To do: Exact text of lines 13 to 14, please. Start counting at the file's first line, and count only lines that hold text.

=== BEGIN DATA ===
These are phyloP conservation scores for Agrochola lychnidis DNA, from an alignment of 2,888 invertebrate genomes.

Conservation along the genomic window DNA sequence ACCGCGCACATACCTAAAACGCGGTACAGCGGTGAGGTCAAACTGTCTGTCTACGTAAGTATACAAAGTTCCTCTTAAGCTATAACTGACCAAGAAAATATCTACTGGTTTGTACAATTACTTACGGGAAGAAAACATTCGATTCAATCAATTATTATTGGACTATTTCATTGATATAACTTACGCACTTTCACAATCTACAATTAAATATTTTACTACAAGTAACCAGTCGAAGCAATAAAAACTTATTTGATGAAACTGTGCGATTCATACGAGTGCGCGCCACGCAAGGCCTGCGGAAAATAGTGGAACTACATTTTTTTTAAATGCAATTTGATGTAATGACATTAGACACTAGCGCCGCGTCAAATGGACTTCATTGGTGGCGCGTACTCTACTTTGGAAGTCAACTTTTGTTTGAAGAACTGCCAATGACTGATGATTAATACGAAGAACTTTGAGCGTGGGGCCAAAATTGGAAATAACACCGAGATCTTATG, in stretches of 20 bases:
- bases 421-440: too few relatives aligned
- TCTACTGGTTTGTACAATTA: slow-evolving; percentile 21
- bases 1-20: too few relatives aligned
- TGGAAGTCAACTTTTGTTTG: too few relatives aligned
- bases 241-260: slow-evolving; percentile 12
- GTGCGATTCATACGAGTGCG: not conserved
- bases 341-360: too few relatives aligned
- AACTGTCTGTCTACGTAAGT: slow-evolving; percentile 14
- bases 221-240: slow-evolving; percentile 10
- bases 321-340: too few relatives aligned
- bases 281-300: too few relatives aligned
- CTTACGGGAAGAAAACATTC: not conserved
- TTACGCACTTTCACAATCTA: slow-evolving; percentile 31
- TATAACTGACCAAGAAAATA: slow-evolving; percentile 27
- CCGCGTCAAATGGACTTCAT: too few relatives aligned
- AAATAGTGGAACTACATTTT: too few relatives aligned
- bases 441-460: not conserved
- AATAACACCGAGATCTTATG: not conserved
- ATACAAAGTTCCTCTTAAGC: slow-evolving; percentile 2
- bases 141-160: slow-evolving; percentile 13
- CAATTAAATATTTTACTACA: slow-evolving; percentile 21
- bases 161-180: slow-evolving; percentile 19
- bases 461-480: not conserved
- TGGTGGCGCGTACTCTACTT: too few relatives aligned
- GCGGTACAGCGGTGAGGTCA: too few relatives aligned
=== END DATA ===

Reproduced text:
- bases 281-300: too few relatives aligned
- CTTACGGGAAGAAAACATTC: not conserved